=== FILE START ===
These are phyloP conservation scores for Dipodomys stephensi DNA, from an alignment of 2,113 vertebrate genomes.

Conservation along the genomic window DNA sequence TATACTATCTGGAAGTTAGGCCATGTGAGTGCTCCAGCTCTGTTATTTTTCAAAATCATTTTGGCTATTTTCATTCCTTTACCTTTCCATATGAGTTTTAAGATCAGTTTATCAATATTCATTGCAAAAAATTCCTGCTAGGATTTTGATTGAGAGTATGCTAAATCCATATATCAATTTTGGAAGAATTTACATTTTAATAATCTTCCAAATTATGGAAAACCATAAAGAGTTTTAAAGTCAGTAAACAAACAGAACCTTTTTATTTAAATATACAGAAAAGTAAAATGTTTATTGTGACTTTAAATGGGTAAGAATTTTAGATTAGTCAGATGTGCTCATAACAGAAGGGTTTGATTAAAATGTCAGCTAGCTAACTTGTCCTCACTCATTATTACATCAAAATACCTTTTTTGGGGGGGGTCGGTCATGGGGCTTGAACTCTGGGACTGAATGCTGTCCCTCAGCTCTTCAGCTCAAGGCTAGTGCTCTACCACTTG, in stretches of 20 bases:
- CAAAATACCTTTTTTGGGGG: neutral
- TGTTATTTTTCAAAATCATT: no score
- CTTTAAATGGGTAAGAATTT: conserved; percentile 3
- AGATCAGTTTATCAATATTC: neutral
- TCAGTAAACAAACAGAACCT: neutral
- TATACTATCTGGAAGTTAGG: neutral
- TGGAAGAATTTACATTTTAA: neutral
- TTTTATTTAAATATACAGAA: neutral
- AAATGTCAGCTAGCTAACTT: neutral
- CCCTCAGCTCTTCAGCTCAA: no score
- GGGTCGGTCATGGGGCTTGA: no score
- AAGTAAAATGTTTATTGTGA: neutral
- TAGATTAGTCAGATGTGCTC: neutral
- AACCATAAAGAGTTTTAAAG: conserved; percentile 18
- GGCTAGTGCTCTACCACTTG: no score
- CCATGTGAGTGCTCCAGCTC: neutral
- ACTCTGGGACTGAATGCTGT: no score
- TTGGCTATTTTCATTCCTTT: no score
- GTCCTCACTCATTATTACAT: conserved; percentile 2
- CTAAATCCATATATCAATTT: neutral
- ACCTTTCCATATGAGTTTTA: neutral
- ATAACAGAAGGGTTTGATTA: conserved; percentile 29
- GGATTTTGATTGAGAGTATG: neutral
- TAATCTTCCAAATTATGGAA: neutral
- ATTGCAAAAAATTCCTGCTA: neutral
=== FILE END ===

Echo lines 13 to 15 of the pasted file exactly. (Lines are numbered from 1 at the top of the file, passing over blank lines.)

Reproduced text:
- GGGTCGGTCATGGGGCTTGA: no score
- AAGTAAAATGTTTATTGTGA: neutral
- TAGATTAGTCAGATGTGCTC: neutral